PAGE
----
“I don’t feel safe anymore,” says Union Station Commuter; Return visit shows problems persist – CBS Denver
DENVER (CBS4) – Although police and city authorities announced an anti-crime plan on Thursday
which would continue to focus on issues in and around Union Station, some commuters say they still don’t feel comfortable at the transit hub.
“I don’t feel safe anymore,” said a woman named Jane who asked that her last name not be used. “I’ve cut down on my commutes and I’m trying to get a ride.”
Last Tuesday, during a morning interview at Union Station, she said she had been commuting between Boulder and Denver for four years. Despite a two-month crackdown on criminal activity in the Union Station area, she said she still felt uncomfortable transiting between buses and trains.
RELATED: RTD: Fentanyl found in Union Station bus station bathroom
“I think it’s not very safe anymore,” she said. She thinks the problem stems from the drug addicts who populate the area and can be aggressive.
” There are many. Fifty to 60 who are out of their rockers there,” she said, referring to the underground bus terminal. ” They are crazy. They run up and down screaming or shooting.
Jane adds that they block stairs and contribute to a dangerous atmosphere. Two days after his comments, Denver’s mayor and public safety officials announced a new anti-crime strategy.
Denver Police Chief Paul Pazen noted the problems at Union Station.
“We have challenges at Union Station,” Pazen observed.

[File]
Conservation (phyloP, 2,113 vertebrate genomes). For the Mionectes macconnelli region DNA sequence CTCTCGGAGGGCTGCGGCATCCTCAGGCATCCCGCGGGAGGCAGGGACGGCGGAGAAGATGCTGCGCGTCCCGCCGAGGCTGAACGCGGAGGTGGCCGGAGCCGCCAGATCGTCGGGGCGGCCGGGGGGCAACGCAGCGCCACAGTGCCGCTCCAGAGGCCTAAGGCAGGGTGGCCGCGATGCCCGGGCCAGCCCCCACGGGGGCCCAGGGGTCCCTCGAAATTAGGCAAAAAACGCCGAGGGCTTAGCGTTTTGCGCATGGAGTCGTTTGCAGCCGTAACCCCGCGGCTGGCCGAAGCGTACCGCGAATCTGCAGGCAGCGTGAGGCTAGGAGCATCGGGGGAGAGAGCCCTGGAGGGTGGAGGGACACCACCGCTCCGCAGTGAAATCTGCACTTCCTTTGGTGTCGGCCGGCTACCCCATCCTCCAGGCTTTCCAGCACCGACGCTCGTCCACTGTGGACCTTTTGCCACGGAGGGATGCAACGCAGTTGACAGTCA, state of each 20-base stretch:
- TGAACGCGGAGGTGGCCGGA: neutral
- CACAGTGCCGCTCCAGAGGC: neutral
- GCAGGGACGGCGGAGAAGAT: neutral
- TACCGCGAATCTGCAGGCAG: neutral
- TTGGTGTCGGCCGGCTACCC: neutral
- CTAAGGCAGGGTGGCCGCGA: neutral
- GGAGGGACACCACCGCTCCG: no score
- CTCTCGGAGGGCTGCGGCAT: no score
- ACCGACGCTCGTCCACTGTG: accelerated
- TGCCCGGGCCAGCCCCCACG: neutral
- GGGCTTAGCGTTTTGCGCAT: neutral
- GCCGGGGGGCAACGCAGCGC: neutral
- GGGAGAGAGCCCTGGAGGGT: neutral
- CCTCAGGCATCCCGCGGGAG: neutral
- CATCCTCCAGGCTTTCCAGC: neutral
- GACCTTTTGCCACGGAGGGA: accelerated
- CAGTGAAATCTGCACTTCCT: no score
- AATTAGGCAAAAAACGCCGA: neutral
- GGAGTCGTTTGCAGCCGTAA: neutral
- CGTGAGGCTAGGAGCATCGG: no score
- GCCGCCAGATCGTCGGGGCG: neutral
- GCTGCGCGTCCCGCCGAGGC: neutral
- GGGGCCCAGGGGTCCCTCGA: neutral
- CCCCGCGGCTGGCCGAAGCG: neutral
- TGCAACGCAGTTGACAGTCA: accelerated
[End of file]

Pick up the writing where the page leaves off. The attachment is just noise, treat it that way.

Denver police, RTD and other agencies have been focused on cleaning up Union Station since media reports in early December 2021 highlighted criminal activity in and around the facility.
During their Thursday press conference, city officials said that since November 2021, they have made 522 arrests in the Union Station area.
“We are bringing the precision policing model to Union Station,” said Mayor Michael Hancock.
RELATED: Report Shows Union RTD Station Problems Growing for Years: 1/3 in Survey Feel Safe Using RTDs
When CBS4 visited last Tuesday, there appeared to be more transit police moving around the facility, but dozens of people with their belongings were sleeping in the underground bus station. Others appeared to use or sell drugs.
Workers outside could be seen looking for used needles to clean up.
Pauletta Tonilas, spokeswoman for RTD, said: “It’s definitely a work in progress.”
She reiterated the increased security presence at Union Station and said the agency has hired a full-time homeless outreach coordinator and four mental health clinicians. She said “many of these people are service-reluctant”, meaning they are not interested in the help offered.